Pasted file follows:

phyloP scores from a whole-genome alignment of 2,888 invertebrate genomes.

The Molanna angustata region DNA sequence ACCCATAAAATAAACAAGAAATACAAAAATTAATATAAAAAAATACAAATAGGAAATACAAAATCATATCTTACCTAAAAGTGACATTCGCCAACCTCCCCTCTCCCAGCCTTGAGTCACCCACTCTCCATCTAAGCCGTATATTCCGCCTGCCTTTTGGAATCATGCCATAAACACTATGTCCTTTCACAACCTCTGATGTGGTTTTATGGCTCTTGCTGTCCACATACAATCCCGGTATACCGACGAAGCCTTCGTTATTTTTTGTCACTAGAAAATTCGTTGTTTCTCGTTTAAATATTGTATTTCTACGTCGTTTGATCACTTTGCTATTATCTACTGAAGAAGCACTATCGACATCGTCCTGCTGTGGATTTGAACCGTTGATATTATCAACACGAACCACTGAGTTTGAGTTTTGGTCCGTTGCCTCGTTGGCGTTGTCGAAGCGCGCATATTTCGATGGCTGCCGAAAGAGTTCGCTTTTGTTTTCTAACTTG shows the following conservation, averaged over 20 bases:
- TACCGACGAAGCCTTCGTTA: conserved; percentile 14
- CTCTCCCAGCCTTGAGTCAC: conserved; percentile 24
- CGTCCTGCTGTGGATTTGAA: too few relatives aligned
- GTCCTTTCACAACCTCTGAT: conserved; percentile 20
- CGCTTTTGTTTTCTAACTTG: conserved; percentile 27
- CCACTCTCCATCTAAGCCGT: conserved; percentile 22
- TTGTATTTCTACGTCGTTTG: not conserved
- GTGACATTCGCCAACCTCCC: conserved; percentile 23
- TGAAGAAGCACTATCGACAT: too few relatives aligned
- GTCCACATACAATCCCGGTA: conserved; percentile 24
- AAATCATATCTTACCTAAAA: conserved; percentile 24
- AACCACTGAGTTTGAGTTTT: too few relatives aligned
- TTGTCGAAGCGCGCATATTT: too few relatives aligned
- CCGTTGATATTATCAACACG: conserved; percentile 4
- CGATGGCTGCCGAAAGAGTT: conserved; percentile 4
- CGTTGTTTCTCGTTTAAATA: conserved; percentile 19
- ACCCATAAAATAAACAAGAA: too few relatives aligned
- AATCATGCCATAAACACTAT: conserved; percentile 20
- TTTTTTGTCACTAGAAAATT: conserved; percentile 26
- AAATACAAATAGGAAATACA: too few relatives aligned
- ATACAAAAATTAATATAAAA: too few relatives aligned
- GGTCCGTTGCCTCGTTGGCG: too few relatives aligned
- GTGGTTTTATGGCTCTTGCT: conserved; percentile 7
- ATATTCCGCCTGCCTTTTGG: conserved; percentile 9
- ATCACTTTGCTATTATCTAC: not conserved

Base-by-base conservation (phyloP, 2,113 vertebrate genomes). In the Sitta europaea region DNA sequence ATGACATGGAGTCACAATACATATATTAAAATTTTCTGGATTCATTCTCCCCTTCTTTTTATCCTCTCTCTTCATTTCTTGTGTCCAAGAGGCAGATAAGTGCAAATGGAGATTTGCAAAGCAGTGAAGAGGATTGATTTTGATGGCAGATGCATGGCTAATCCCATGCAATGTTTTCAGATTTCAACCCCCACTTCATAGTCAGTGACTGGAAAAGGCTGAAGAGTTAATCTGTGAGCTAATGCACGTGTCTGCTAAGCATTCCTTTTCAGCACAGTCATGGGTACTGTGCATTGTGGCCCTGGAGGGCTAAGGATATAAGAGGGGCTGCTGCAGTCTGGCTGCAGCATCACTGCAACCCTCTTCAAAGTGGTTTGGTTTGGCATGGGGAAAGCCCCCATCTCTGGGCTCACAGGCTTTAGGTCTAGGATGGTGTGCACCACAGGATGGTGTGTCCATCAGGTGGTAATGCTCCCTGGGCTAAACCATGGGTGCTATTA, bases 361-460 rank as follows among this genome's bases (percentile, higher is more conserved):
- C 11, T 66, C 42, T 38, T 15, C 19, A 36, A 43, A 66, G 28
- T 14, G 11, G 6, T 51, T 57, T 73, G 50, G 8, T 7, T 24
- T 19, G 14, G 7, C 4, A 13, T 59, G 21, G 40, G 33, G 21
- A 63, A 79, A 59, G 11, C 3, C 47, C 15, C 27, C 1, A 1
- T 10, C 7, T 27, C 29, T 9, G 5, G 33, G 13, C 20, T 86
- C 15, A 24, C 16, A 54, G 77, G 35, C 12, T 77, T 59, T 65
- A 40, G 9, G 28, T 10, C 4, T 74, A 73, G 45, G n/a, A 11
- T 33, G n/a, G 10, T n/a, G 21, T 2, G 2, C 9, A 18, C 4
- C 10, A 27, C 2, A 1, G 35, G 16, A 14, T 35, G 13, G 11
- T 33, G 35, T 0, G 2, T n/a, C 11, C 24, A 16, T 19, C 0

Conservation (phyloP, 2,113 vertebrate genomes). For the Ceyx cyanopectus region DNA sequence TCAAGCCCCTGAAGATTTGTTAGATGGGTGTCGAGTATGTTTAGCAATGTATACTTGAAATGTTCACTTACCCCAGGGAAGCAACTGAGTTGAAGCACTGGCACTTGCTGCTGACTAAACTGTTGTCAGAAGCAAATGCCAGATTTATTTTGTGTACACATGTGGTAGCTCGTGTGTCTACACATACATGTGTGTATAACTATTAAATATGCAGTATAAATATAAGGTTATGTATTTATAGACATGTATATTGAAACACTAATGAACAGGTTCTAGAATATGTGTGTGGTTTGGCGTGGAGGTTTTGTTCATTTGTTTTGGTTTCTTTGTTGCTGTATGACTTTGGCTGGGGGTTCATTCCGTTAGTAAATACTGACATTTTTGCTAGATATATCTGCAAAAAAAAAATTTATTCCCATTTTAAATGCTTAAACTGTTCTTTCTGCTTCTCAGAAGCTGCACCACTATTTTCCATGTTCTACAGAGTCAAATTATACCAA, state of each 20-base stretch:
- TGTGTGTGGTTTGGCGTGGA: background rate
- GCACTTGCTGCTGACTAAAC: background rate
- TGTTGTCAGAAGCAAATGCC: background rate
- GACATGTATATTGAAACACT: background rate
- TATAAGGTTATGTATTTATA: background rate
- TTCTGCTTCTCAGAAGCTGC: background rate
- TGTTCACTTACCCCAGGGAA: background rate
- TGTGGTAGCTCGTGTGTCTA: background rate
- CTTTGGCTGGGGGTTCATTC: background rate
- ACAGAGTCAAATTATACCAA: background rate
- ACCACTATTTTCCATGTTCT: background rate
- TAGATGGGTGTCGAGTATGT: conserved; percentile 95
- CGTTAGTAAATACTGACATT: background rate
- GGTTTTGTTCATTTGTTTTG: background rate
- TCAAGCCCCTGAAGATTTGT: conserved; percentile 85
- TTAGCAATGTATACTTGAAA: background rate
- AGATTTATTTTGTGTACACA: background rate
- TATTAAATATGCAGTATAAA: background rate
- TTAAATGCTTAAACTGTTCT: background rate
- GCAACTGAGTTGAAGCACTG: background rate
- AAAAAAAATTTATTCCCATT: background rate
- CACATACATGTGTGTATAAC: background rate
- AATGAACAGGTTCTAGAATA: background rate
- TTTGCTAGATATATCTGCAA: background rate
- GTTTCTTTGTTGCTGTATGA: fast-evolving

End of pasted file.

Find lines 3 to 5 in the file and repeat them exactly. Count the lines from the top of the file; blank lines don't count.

- TACCGACGAAGCCTTCGTTA: conserved; percentile 14
- CTCTCCCAGCCTTGAGTCAC: conserved; percentile 24
- CGTCCTGCTGTGGATTTGAA: too few relatives aligned